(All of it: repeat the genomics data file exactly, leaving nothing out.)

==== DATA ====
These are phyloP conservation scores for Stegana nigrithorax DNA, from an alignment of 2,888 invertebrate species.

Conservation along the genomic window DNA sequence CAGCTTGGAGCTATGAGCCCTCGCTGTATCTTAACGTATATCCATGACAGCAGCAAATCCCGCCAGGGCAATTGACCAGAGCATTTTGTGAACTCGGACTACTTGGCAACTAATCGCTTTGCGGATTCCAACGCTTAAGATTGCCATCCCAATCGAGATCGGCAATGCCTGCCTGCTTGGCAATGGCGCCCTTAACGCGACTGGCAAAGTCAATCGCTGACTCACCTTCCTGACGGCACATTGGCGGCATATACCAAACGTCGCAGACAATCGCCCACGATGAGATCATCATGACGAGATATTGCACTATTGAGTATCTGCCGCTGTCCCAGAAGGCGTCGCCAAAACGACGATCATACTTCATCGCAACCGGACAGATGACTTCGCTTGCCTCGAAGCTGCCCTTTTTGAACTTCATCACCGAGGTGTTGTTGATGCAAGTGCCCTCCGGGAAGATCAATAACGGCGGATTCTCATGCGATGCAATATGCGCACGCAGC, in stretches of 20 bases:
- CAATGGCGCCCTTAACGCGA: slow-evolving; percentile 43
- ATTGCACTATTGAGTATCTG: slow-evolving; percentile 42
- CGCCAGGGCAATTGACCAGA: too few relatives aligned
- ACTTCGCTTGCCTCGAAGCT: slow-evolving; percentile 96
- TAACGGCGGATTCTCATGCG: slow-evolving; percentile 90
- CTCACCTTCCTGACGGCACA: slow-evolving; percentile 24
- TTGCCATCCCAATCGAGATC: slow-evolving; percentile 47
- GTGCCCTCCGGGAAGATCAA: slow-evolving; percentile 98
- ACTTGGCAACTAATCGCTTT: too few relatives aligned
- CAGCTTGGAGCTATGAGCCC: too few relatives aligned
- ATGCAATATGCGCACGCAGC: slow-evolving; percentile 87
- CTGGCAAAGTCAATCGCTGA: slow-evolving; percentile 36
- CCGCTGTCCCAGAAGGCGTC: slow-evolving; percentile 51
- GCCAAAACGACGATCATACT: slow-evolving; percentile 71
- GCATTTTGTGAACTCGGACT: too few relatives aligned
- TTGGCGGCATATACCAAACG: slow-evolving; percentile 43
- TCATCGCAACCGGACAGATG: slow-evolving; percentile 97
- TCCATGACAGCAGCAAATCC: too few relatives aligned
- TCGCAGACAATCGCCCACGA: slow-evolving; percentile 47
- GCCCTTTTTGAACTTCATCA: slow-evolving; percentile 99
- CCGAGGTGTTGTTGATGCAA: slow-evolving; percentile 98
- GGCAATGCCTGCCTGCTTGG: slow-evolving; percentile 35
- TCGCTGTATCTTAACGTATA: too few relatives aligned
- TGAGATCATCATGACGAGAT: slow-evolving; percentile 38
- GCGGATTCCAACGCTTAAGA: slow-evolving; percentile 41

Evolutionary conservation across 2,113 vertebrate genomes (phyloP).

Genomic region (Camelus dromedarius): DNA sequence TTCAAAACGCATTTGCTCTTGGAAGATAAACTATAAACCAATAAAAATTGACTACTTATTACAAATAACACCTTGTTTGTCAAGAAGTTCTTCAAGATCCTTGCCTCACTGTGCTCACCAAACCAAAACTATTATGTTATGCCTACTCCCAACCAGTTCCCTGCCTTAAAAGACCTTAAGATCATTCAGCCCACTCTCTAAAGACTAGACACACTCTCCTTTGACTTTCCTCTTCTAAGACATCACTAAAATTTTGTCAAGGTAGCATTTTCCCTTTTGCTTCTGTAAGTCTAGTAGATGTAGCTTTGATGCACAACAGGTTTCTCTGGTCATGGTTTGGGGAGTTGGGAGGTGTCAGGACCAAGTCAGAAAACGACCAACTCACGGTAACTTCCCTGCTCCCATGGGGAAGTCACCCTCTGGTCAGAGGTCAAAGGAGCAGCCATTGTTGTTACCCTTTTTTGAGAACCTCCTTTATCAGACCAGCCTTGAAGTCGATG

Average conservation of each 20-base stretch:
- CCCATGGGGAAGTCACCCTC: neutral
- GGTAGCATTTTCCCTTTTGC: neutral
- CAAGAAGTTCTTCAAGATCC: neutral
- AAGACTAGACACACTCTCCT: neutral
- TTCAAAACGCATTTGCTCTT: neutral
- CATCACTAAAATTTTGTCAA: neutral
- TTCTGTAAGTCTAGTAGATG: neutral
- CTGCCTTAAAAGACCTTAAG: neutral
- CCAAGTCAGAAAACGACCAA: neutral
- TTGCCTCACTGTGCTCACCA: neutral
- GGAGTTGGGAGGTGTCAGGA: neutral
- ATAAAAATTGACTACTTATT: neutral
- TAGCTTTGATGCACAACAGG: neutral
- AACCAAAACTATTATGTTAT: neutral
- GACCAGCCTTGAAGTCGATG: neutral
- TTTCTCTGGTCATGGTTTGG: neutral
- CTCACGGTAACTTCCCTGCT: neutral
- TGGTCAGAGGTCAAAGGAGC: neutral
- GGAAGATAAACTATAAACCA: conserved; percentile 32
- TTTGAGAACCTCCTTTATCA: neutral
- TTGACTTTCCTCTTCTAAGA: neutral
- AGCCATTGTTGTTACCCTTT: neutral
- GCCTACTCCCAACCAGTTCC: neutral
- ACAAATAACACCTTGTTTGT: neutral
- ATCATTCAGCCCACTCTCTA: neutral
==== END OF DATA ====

These are phyloP conservation scores for Stegana nigrithorax DNA, from an alignment of 2,888 invertebrate species.

Conservation along the genomic window DNA sequence CAGCTTGGAGCTATGAGCCCTCGCTGTATCTTAACGTATATCCATGACAGCAGCAAATCCCGCCAGGGCAATTGACCAGAGCATTTTGTGAACTCGGACTACTTGGCAACTAATCGCTTTGCGGATTCCAACGCTTAAGATTGCCATCCCAATCGAGATCGGCAATGCCTGCCTGCTTGGCAATGGCGCCCTTAACGCGACTGGCAAAGTCAATCGCTGACTCACCTTCCTGACGGCACATTGGCGGCATATACCAAACGTCGCAGACAATCGCCCACGATGAGATCATCATGACGAGATATTGCACTATTGAGTATCTGCCGCTGTCCCAGAAGGCGTCGCCAAAACGACGATCATACTTCATCGCAACCGGACAGATGACTTCGCTTGCCTCGAAGCTGCCCTTTTTGAACTTCATCACCGAGGTGTTGTTGATGCAAGTGCCCTCCGGGAAGATCAATAACGGCGGATTCTCATGCGATGCAATATGCGCACGCAGC, in stretches of 20 bases:
- CAATGGCGCCCTTAACGCGA: slow-evolving; percentile 43
- ATTGCACTATTGAGTATCTG: slow-evolving; percentile 42
- CGCCAGGGCAATTGACCAGA: too few relatives aligned
- ACTTCGCTTGCCTCGAAGCT: slow-evolving; percentile 96
- TAACGGCGGATTCTCATGCG: slow-evolving; percentile 90
- CTCACCTTCCTGACGGCACA: slow-evolving; percentile 24
- TTGCCATCCCAATCGAGATC: slow-evolving; percentile 47
- GTGCCCTCCGGGAAGATCAA: slow-evolving; percentile 98
- ACTTGGCAACTAATCGCTTT: too few relatives aligned
- CAGCTTGGAGCTATGAGCCC: too few relatives aligned
- ATGCAATATGCGCACGCAGC: slow-evolving; percentile 87
- CTGGCAAAGTCAATCGCTGA: slow-evolving; percentile 36
- CCGCTGTCCCAGAAGGCGTC: slow-evolving; percentile 51
- GCCAAAACGACGATCATACT: slow-evolving; percentile 71
- GCATTTTGTGAACTCGGACT: too few relatives aligned
- TTGGCGGCATATACCAAACG: slow-evolving; percentile 43
- TCATCGCAACCGGACAGATG: slow-evolving; percentile 97
- TCCATGACAGCAGCAAATCC: too few relatives aligned
- TCGCAGACAATCGCCCACGA: slow-evolving; percentile 47
- GCCCTTTTTGAACTTCATCA: slow-evolving; percentile 99
- CCGAGGTGTTGTTGATGCAA: slow-evolving; percentile 98
- GGCAATGCCTGCCTGCTTGG: slow-evolving; percentile 35
- TCGCTGTATCTTAACGTATA: too few relatives aligned
- TGAGATCATCATGACGAGAT: slow-evolving; percentile 38
- GCGGATTCCAACGCTTAAGA: slow-evolving; percentile 41

Evolutionary conservation across 2,113 vertebrate genomes (phyloP).

Genomic region (Camelus dromedarius): DNA sequence TTCAAAACGCATTTGCTCTTGGAAGATAAACTATAAACCAATAAAAATTGACTACTTATTACAAATAACACCTTGTTTGTCAAGAAGTTCTTCAAGATCCTTGCCTCACTGTGCTCACCAAACCAAAACTATTATGTTATGCCTACTCCCAACCAGTTCCCTGCCTTAAAAGACCTTAAGATCATTCAGCCCACTCTCTAAAGACTAGACACACTCTCCTTTGACTTTCCTCTTCTAAGACATCACTAAAATTTTGTCAAGGTAGCATTTTCCCTTTTGCTTCTGTAAGTCTAGTAGATGTAGCTTTGATGCACAACAGGTTTCTCTGGTCATGGTTTGGGGAGTTGGGAGGTGTCAGGACCAAGTCAGAAAACGACCAACTCACGGTAACTTCCCTGCTCCCATGGGGAAGTCACCCTCTGGTCAGAGGTCAAAGGAGCAGCCATTGTTGTTACCCTTTTTTGAGAACCTCCTTTATCAGACCAGCCTTGAAGTCGATG

Average conservation of each 20-base stretch:
- CCCATGGGGAAGTCACCCTC: neutral
- GGTAGCATTTTCCCTTTTGC: neutral
- CAAGAAGTTCTTCAAGATCC: neutral
- AAGACTAGACACACTCTCCT: neutral
- TTCAAAACGCATTTGCTCTT: neutral
- CATCACTAAAATTTTGTCAA: neutral
- TTCTGTAAGTCTAGTAGATG: neutral
- CTGCCTTAAAAGACCTTAAG: neutral
- CCAAGTCAGAAAACGACCAA: neutral
- TTGCCTCACTGTGCTCACCA: neutral
- GGAGTTGGGAGGTGTCAGGA: neutral
- ATAAAAATTGACTACTTATT: neutral
- TAGCTTTGATGCACAACAGG: neutral
- AACCAAAACTATTATGTTAT: neutral
- GACCAGCCTTGAAGTCGATG: neutral
- TTTCTCTGGTCATGGTTTGG: neutral
- CTCACGGTAACTTCCCTGCT: neutral
- TGGTCAGAGGTCAAAGGAGC: neutral
- GGAAGATAAACTATAAACCA: conserved; percentile 32
- TTTGAGAACCTCCTTTATCA: neutral
- TTGACTTTCCTCTTCTAAGA: neutral
- AGCCATTGTTGTTACCCTTT: neutral
- GCCTACTCCCAACCAGTTCC: neutral
- ACAAATAACACCTTGTTTGT: neutral
- ATCATTCAGCCCACTCTCTA: neutral